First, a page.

Historians refer to the invasion of the Ruhr as evidence of France’s growing weakness and isolation as well as a desperate act to seize reparations. This lack of enforcement caused this desperate act from the French and proves that the Treaty of Versailles wasn’t a harsh peace. Another factor that supports the idea that this treaty wasn’t a Carthaginian peace was the factor of War Guilt clause. Lloyd George had insisted that the treaty should contain some indication of Germany’s incapacity to pay all they owed.

    Clemenceau and Lloyd George believed that if the Germans had the acceptance of the war guilt associated next to their name this would justify their renunciation of war costs. However, Germany failed to believe that they had lost the war and a historian by the name of Rohan Butler argued that the main problems that were arising lied in Germany’s failure to accept defeat rather than from the Treaty of Versailles itself. The Germans believed that they were undefeated in the war and once they recovered from the effects of the war, they would once again constitute a major threat to the continental European Powers.

    The fact that the Germans were still able to be seen as undefeated and unrepentant in the war effort supports the idea that the Treaty of Versailles was indeed too lenient. There were also other reasons that supported the idea that the Treaty was indeed too lenient and these included the clause that the Germans could only allow volunteers in their army and a maximum of 100 000 in their army however the Germans had found a way around that clause and had started selecting strong military leaders and strong soldiers only to participate in their so called ‘’ Voluntary Army’’ and so this made them strong within.

    The Germans had also begun to incorporate a special branch in Russia, were they only recruited the best soldiers. The Allies had not enforced the treaty and supports the idea that this indeed was too lenient. The Germans also had very little land taken away from them which wasn’t theirs. Alsace – Lorraine were rightfully returned to France. The Germans also had the Rhineland demilitarised and was in control of the Allies for 15 years.

    This was indeed seen as too lenient due to the fact that because the Allies failed to make it an independent state and when it was returned in the future it could be used for Germany as a source of wealth and could provide Germany with the chance to be powerful again. This was also important because the taking of the Rhineland ensured that the Germans wouldn’t have the security barrier but when it was returned they would once again have this barrier to support them from any further invasions.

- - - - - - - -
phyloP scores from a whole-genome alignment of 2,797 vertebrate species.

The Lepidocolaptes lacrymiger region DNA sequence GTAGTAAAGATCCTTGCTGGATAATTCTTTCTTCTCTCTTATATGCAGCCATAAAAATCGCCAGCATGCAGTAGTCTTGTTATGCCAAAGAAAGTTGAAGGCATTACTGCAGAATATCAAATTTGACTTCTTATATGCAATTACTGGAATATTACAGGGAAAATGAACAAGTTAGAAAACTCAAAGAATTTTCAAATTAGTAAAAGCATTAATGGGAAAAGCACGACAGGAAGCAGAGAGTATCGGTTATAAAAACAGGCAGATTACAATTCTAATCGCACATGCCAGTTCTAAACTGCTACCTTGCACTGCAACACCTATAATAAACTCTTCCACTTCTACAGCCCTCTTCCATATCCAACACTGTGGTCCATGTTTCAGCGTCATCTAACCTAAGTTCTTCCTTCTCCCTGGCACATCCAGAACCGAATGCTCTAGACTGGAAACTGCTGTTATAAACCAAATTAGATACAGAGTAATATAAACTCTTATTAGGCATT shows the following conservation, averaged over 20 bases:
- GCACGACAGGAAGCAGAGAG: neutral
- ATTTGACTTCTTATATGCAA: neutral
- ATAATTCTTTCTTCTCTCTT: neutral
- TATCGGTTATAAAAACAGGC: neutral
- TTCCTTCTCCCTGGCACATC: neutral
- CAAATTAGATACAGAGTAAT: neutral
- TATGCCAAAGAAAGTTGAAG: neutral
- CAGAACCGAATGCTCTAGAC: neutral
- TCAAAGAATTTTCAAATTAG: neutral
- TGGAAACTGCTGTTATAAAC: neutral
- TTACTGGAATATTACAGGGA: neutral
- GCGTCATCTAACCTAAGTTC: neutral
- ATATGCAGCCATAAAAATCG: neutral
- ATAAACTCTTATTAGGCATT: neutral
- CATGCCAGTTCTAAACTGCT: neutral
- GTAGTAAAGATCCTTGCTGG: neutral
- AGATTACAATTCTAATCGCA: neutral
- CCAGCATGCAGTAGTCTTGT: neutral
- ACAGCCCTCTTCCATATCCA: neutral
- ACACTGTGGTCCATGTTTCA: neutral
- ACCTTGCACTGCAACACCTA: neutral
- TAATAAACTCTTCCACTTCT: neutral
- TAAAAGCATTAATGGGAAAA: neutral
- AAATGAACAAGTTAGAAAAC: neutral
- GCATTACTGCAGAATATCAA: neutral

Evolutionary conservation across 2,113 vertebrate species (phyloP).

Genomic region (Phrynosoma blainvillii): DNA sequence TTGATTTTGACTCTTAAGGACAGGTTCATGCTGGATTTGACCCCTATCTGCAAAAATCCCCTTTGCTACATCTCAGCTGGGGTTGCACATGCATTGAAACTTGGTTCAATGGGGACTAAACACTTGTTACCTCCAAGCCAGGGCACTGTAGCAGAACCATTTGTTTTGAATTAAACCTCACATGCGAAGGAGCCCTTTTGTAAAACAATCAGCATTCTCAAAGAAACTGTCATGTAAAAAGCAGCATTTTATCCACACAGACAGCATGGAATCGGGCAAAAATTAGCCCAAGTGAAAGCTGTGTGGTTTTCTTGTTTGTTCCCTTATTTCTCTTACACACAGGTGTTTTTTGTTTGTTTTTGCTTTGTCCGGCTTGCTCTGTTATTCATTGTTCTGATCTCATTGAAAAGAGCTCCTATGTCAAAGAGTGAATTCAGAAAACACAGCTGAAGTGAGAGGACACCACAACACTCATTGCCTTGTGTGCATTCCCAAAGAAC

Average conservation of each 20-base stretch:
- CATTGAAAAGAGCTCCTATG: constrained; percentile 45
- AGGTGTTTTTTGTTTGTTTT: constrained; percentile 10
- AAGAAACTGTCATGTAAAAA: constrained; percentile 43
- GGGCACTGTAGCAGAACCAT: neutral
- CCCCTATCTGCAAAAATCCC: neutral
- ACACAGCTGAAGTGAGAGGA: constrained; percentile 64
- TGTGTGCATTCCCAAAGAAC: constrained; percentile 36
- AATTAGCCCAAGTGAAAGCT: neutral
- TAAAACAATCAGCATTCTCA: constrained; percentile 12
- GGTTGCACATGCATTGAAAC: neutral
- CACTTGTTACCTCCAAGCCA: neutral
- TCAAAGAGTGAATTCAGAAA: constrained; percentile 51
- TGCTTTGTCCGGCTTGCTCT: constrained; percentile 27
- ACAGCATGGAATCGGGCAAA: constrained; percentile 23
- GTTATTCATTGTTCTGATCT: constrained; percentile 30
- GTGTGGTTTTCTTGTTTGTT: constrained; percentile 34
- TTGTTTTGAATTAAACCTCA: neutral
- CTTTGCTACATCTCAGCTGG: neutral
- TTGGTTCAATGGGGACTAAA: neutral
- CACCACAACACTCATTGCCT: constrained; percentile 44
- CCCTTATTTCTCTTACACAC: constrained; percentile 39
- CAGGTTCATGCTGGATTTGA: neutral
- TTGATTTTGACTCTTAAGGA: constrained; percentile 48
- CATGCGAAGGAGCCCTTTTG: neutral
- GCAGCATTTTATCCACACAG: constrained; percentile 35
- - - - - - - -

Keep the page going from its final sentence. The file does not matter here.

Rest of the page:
The fact that they didn’t make the Rhineland an independent state shows that the treaty was indeed too lenient and not a harsh piece. The Allies had many other alternatives to enforce the Treaty of Versailles to make it a much more enforced and tougher peace. The Allies should have made Germany pay for both the war costs and war damages for the countries they affected because they caused these damages and they had to pay the ultimate price for causing the war. The Rhineland should have been made an independent state.

    The Allies also could have the Tsar annexed to France and the Germans wouldn’t have anyone in power. The US and British could have also forced the treaty along with the French to ensure the crippling of Germany as well as the reparations fully paid. The fact that these alternatives weren’t used is a clear indication that the treaty was indeed to lenient and the fact it wasn’t enforced ensures that Germany wouldn’t suffer in the aftermath of the war. Overall, The Treaty of Versailles was indeed not a Carthaginian peace and was in fact too lenient.

    The Allies had fail to properly enforce the terms of the treaty which meant the Germans had ways around them, the fact the US and British failed to enforced also helped this. The lack of enforcement and the fact that the German’s could negotiate the reparations ensured that the Germans could find ways to get out of the clause. The German’s were never severely punished and land was never taken away from them which means that the Allies were too lenient and the German’s could always find a way out of the Treaty of Versailles. This was indeed not a Carthaginian peace. It was too lenient.

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    Was the Treaty of Versailles a Harsh Peace?. (2017, Feb 24). Retrieved from https://graduateway.com/was-the-treaty-of-versailles-a-harsh-peace/